Park Royal, Brent/Ealing
An extensive industrial and commercial estate in the far north of Acton, between the Western Avenue and the Grand Union Canal
Formerly the village of Twyford, the present name derives from the Royal Agricultural Society exhibitions held here from 1903 to 1905. Munitions factories were built on the site during the First World War, and it developed as an important industrial estate after hostilities ended.
Employers included HJ Heinz and Waterlows printers, and there were stadiums for greyhound racing and football. During the 1970s and 80s several of Park Royal’s factories closed and parts of the area became derelict. However, contrary to the general trend towards exclusively high-tech business parks, manufacturing industry continues to play a role here, including the preparation of some of the world’s most delicious ready meals – in Hidden London’s (unpaid) opinion – at Bigham’s on McNicol Drive, at the eastern edge of the map below.
Drinks conglomerate Diageo has a swish office block in Park Royal but in 2005 it closed the neighbouring Guinness brewery, built by Sir Giles Scott in 1934, owing to excess production capacity.
During the early 21st century the Park Royal Partnership worked to address the area’s problems by encouraging new businesses to move in, and by improving the quality of the built and landscaped environment. The partnership ceased to function in 2013, owing to public sector funding cuts.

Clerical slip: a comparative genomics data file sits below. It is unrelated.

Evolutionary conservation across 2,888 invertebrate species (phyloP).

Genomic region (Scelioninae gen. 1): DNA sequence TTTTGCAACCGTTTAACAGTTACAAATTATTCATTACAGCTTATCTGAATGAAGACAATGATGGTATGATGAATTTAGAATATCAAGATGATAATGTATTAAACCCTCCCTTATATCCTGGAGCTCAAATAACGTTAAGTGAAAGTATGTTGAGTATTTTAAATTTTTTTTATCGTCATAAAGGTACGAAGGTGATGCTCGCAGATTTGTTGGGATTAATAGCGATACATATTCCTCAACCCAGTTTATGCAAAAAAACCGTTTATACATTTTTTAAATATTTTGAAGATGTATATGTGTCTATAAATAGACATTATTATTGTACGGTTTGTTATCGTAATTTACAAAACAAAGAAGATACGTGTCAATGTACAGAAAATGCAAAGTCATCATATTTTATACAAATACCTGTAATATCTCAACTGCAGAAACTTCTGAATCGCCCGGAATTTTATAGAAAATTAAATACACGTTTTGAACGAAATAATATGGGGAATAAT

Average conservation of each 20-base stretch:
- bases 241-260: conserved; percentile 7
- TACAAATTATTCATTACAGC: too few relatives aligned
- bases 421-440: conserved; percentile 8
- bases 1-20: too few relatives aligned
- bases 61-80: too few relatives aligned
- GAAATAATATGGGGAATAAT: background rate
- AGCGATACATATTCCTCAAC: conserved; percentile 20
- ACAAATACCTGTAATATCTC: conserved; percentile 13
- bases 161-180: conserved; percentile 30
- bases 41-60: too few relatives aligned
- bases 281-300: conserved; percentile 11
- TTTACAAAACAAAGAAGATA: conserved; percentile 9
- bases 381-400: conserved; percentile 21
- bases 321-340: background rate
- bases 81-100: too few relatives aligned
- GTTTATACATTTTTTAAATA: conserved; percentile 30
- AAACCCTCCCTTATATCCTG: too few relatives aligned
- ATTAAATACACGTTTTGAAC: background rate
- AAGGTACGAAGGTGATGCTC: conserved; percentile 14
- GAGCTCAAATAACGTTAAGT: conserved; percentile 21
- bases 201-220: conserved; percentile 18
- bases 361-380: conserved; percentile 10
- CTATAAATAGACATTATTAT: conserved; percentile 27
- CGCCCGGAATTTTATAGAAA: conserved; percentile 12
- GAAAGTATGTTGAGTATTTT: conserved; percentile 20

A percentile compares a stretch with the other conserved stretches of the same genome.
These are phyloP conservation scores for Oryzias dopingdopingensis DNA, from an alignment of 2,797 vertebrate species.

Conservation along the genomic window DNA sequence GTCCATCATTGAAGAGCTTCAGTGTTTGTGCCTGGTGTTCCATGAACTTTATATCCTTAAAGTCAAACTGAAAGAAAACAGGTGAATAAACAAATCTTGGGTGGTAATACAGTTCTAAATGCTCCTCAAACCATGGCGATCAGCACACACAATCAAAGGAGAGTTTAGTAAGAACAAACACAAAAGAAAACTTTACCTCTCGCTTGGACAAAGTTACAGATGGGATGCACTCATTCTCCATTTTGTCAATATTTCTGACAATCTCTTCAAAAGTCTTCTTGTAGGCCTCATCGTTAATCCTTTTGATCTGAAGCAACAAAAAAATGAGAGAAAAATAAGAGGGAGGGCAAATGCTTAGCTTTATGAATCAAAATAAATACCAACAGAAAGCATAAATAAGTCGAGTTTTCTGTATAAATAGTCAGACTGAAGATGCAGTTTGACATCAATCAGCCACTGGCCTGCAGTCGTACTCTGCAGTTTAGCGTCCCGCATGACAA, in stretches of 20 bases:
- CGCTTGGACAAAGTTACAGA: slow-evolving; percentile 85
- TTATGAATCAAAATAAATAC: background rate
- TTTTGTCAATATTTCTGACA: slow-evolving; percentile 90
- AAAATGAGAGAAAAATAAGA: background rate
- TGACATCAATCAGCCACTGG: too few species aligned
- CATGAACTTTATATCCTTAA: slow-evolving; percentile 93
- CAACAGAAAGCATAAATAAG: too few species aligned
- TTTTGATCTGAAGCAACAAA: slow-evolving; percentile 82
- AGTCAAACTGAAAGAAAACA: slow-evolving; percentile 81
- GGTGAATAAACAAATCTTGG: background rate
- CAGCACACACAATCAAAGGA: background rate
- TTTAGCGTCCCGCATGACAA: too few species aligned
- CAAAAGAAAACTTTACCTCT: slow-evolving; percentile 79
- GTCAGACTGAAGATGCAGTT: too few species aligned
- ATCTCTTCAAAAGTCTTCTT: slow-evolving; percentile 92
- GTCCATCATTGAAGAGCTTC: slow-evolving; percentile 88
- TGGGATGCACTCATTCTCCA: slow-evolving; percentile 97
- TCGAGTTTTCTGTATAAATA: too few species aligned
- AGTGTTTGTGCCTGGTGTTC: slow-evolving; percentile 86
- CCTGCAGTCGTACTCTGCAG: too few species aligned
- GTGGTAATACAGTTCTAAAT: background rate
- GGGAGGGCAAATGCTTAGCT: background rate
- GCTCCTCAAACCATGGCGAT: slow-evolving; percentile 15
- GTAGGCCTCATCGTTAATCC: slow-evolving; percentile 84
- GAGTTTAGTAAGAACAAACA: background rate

The estate’s future prospects are now bound up with the regeneration of Old Oak Common, which lies across the other side of North Acton and where a proposed HS2 and Elizabeth line (Crossrail) interchange could make this one of the best connected sites in the London area.
Park Royal is perhaps best known to the public for its Asda superstore and the Park Royal (formerly Royale) leisure park, which includes a nine-screen multiplex and a 36-lane bowling alley. The complex lies on the opposite side of Western Avenue from the main estate.
Postal district: NW10
Station: Piccadilly line (zone 3)
Further reading: MC Barrès-Baker, Twyford & Park Royal, Grange Museum of Community History & Brent Archive, 2001
Website: Park Royal blog